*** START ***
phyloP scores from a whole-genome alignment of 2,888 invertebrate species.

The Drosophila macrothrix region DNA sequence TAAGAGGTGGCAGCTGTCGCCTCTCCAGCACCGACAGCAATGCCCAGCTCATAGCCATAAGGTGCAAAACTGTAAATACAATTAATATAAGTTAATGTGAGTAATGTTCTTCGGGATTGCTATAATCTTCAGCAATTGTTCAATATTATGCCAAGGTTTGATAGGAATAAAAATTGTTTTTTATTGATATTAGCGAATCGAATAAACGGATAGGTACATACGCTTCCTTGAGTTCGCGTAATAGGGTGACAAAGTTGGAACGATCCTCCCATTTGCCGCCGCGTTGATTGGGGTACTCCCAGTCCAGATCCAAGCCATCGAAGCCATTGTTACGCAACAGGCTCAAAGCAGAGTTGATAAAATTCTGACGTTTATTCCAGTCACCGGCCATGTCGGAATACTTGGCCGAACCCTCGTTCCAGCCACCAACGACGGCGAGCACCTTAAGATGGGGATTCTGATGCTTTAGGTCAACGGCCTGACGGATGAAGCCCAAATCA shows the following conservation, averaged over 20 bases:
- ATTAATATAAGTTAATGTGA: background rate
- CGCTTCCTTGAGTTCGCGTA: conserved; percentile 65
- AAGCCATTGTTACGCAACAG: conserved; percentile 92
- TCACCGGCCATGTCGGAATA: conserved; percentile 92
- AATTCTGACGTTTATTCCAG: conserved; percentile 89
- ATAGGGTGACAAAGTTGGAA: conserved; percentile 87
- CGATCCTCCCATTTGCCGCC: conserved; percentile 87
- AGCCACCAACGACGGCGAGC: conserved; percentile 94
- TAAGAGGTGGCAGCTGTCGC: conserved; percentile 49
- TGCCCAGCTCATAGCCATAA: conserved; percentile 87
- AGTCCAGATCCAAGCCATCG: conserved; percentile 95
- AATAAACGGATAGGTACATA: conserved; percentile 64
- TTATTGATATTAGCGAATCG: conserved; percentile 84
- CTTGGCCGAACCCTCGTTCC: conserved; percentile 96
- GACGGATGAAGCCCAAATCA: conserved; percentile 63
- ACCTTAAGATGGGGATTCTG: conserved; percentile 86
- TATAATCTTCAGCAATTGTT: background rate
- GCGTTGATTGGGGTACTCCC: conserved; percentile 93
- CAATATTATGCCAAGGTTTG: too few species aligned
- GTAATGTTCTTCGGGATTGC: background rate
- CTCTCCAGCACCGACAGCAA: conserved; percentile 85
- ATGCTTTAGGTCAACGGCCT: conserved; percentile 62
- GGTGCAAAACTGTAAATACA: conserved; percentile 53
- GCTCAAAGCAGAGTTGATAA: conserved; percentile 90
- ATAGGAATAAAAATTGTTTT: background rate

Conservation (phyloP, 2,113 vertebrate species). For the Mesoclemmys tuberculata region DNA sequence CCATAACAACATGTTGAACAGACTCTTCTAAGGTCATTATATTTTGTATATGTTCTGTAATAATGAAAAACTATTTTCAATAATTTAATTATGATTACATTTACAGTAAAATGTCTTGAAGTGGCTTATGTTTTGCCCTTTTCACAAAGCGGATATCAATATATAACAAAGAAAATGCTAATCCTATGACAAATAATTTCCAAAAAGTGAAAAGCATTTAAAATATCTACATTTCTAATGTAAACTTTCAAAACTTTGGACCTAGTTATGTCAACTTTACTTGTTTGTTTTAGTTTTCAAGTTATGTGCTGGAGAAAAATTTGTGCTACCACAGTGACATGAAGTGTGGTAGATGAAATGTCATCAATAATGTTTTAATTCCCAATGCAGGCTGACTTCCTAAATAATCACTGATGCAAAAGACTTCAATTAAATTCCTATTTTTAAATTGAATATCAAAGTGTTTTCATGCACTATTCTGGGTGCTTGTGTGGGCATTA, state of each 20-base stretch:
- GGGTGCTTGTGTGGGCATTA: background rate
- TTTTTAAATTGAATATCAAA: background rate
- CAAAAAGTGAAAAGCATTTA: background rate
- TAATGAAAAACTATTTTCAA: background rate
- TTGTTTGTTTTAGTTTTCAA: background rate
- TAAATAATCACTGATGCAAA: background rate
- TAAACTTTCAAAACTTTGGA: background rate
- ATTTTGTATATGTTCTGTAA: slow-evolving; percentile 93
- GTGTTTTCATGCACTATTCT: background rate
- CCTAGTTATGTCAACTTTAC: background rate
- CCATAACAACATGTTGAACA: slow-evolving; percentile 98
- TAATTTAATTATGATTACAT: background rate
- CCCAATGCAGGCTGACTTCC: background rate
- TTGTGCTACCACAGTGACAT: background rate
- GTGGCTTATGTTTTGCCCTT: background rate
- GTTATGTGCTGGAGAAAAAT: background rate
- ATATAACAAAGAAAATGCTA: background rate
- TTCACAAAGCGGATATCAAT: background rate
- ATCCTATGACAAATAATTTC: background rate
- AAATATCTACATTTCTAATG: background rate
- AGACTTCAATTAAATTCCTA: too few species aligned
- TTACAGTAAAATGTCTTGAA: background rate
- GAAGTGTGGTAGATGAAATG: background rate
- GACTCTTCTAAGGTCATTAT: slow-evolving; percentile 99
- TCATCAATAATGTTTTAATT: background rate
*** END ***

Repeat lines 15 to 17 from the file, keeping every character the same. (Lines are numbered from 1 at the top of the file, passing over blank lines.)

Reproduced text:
- TTATTGATATTAGCGAATCG: conserved; percentile 84
- CTTGGCCGAACCCTCGTTCC: conserved; percentile 96
- GACGGATGAAGCCCAAATCA: conserved; percentile 63